What do you do when sexually assaulted by an acquaintance that you may have the possibility of seeing again? Imagine a scenario where you are sexually assaulted by a work colleague or the victim of a date rape. Other than filing criminal charges, is there any recourse to protect you?
Many people are familiar with the NJ Prevention of Domestic Violence Act (NJSA 2C:25-17 et seq.) (“PDVA”) which is the law governing restraining orders in New Jersey. The PDVA was passed to protect victims of regular, repeated abuse at the hands of a spouse, significant other, or cohabitant. However, there needs to be that specific relationship to be eligible for protection. At the current time, there are currently 18 causes of action for a restraining order, including harassment, assault, terroristic threats, and the like. Sexual assault is one cause of action that can warrant a restraining order.
However, the PDVA does not provide protection to victims of sexual abuse at the hands of an offender with whom they do not have an established relationship. This could be someone who you met on a first date, a colleague, a neighbor, a college campus sexual assault. Under those circumstances, the protections of a restraining order under the PDVA are not available because there is no past or current relationship romantic relationship.
Accordingly, the New Jersey legislature passed the Sexual Assault Survivors Protection Act (“SAPSA”) in May of 2016. www.njleg.state.nj.us/2014/Bills/S3000/2686_I1.PDF. The intent of SAPSA was to provide for no contact orders for victims of this particular type of sexual assault who did not have a relationship with the perpetrator which would allow for a restraining order. It also provides a mechanism for the protection of a victim when there might not be a criminal charges pending which may not occur at all, or take time. This is extremely important because statistics indicate that (1) most victims of a sexual assault know their attacker, and (2) sexual assault is recognized as one of the most frequently committed violent crimes in the nation. SAPSA gives a vehicle by which a “no contact” order can be obtained regardless of what is occurring in criminal court.
Under SAPSA, the Court is granted the authority to enter both Temporary and Final Protective Orders to victims of “nonconsensual sexual contact, sexual penetration or lewdness, or an attempt at such an act.” The procedure differs slightly from obtaining a Temporary Restraining Order under the PDVA. A Temporary Restraining Order can be granted by going to the police department and the signing off on a temporary order by a municipal court judge on weekends, overnight or after regular court hours. A Temporary Protective Order can only be applied for at the county courthouse during regular court hours. The domestic violence unit at each court house will sit with a victim to help determine which protections are available to them. If a Temporary Protective Order under SAPSA is sought, it will then be heard that day, without the perpetrator present, by the Judge assigned to hear such matters.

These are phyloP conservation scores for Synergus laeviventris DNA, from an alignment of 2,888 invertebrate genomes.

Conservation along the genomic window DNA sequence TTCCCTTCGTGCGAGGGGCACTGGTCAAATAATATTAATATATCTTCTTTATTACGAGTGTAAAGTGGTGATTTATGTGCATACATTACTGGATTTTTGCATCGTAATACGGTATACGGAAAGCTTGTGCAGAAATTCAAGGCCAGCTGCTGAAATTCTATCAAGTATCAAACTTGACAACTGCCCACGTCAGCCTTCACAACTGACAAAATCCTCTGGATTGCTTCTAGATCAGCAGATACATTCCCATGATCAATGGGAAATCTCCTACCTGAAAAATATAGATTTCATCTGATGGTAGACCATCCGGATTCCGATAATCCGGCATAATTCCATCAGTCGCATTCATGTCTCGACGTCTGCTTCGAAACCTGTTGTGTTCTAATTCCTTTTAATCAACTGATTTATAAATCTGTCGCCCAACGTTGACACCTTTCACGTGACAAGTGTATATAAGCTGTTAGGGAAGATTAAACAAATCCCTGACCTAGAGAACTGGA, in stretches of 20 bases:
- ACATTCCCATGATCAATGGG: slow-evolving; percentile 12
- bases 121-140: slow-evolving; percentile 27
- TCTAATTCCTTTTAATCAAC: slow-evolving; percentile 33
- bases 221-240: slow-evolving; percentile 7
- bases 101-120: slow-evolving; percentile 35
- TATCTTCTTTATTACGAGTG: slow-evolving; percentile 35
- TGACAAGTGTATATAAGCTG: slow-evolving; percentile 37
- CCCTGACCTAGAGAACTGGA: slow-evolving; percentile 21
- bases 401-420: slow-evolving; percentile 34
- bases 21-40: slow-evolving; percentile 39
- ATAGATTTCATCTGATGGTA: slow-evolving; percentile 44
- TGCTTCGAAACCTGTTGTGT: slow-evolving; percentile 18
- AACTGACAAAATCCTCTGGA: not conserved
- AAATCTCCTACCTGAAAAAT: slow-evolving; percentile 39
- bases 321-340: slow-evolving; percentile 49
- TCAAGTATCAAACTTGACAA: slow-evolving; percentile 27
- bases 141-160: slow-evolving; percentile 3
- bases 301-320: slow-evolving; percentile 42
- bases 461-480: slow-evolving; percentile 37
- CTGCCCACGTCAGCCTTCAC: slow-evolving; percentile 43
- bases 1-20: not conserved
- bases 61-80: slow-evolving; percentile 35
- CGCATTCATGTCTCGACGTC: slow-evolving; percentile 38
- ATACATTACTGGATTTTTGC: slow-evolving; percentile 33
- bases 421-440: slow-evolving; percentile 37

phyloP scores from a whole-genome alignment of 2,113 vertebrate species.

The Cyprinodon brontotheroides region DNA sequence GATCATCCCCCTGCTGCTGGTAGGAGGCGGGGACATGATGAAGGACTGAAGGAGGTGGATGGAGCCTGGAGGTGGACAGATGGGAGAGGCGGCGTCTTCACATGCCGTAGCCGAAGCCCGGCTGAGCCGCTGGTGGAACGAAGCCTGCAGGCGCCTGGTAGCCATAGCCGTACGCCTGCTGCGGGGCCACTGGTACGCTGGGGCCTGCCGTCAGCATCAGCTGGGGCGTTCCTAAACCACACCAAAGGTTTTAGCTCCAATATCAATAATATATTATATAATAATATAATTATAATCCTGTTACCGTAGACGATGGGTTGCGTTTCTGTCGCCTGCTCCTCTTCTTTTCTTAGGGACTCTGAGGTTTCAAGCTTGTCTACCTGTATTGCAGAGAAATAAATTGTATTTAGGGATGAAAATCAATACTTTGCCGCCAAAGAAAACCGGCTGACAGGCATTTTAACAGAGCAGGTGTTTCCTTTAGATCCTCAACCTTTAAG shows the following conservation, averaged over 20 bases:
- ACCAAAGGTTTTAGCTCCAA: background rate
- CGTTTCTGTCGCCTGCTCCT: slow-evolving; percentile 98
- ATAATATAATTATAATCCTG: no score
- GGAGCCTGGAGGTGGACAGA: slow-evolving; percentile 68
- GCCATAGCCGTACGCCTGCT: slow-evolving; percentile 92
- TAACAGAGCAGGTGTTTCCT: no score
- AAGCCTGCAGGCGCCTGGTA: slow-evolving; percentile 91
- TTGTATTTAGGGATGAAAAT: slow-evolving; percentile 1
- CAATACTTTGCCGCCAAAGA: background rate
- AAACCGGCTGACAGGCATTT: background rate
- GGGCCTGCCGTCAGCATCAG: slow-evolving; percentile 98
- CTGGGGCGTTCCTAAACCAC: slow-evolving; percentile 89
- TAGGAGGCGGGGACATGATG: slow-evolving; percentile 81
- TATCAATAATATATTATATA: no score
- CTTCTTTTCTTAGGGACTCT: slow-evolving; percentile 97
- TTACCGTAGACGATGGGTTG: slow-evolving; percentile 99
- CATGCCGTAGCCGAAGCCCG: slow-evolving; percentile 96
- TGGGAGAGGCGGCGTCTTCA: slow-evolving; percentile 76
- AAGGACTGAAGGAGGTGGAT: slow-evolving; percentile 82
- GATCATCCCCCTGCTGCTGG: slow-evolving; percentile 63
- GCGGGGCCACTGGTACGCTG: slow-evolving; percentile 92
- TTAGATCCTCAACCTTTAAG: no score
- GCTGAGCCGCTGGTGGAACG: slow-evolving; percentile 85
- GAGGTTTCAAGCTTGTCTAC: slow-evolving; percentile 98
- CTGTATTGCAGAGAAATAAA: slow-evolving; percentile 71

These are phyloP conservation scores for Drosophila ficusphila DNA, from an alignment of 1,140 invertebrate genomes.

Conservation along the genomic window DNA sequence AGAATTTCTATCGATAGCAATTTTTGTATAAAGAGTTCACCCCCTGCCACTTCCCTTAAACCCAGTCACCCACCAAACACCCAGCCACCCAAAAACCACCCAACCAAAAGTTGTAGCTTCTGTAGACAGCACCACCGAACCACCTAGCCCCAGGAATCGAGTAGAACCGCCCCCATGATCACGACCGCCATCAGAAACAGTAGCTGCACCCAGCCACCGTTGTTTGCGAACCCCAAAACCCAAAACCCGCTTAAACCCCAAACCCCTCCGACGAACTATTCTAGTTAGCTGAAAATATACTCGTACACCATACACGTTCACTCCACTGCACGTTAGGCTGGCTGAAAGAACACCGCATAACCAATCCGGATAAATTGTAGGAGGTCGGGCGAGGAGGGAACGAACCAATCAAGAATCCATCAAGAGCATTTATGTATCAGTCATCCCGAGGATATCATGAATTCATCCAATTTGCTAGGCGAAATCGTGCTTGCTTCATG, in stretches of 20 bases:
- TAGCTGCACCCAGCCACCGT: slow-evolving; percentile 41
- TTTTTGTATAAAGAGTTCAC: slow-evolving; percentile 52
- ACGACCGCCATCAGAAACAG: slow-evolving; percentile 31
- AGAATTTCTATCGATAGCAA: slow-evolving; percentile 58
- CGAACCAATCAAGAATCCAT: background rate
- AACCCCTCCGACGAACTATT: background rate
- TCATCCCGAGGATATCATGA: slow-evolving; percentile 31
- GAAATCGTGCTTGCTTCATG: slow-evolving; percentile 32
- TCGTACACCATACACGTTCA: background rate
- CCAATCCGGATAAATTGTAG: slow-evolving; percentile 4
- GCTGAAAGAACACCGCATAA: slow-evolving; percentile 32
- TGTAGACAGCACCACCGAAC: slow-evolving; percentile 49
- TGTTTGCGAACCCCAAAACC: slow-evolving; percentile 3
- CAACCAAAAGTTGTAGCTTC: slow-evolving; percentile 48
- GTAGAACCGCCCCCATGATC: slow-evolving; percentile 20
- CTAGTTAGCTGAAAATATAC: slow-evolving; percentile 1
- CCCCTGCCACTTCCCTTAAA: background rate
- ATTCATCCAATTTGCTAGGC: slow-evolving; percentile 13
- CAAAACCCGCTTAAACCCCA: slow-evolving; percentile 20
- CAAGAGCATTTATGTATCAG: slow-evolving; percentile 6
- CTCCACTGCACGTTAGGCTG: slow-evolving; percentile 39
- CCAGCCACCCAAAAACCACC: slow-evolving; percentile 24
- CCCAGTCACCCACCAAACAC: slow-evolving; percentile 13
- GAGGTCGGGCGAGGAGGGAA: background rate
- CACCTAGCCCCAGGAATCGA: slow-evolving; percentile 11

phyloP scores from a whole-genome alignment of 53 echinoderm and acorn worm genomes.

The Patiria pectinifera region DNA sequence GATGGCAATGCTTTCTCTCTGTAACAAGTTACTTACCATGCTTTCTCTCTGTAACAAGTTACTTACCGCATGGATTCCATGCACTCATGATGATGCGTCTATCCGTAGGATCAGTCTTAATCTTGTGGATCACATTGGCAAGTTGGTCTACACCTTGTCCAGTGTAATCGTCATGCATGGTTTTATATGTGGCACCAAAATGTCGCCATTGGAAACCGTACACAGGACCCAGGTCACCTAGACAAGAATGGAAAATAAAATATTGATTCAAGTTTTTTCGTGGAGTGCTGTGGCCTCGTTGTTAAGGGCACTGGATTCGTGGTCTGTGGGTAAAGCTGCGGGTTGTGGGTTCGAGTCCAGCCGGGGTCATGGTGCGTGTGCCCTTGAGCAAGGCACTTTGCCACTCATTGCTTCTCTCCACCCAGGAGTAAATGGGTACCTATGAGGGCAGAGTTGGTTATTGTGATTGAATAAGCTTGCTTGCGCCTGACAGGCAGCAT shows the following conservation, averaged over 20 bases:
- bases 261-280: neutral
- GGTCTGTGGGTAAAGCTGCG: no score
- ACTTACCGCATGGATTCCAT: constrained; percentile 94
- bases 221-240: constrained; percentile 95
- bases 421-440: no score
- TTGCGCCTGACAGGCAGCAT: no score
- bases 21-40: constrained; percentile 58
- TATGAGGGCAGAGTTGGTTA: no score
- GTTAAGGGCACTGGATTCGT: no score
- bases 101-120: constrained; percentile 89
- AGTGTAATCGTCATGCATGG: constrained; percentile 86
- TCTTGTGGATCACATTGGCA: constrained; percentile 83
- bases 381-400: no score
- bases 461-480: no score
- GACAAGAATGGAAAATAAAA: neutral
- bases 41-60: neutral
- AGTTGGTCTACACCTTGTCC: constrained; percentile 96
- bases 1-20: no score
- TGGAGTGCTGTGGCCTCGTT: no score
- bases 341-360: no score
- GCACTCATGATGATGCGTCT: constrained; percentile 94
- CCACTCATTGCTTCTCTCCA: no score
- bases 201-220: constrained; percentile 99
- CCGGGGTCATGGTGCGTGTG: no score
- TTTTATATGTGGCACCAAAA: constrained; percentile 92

In order to grant a Temporary Protective Order under SAPSA, the Court must find that the restraints are “necessary to protect the safety for and well-being of an alleged victim who has been subjected to prohibited contact.” This is done through the complaint and the testimony of the victim on an ex parte basis, and if the Court grants same, a date will be set for a Final Protective Order Hearing. This gives the alleged perpetrator notice and the ability to prepare a defense for the final hearing.
Additionally, such protections can be sought by a parent or guardian on behalf of a victim who is under the age of 18. This differs from relief under the PDVA which does not provide protection to a victim under the age of 18. One can imagine a circumstance where one parent applies for the Temporary Protective Order on behalf of a child when there has been an allegation of abuse by another family member.
The standard for a Final Protective Order is not unlike a Final Restraining Order. The Court will review the alleged act or acts to see if the prohibited contact occurred and whether a final order is necessary to protect the safety of the alleged victim from the future risk of harm.
If a Final Protective Order is entered, remember that this is not a criminal order. It is not a finding that a crime has been committed. Currently, SAPSA does not authorize the Court to remove firearms from the perpetrator, there is no finger printing and no fines. However, if there is a violation of a Final Protective Order, then the perpetrator can be charged with criminal contempt which then becomes a crime. If the assault occurred on a college campus, the perpetrator can be restrained from campus. The Court also has the authority to grant other relief if a Final Protective Order is granted, such as attendance at therapy, damages and counsel fees.
This is a very new statute, and this area of the law just starting to develop. There are not yet any reported cases on the topic. It is very important, if you are a victim seeking protection under the act, or such an order has been sought against you, to seek the assistance of counsel to navigate this new area of law. The attorneys at Weinberg & Cooper are here to help you.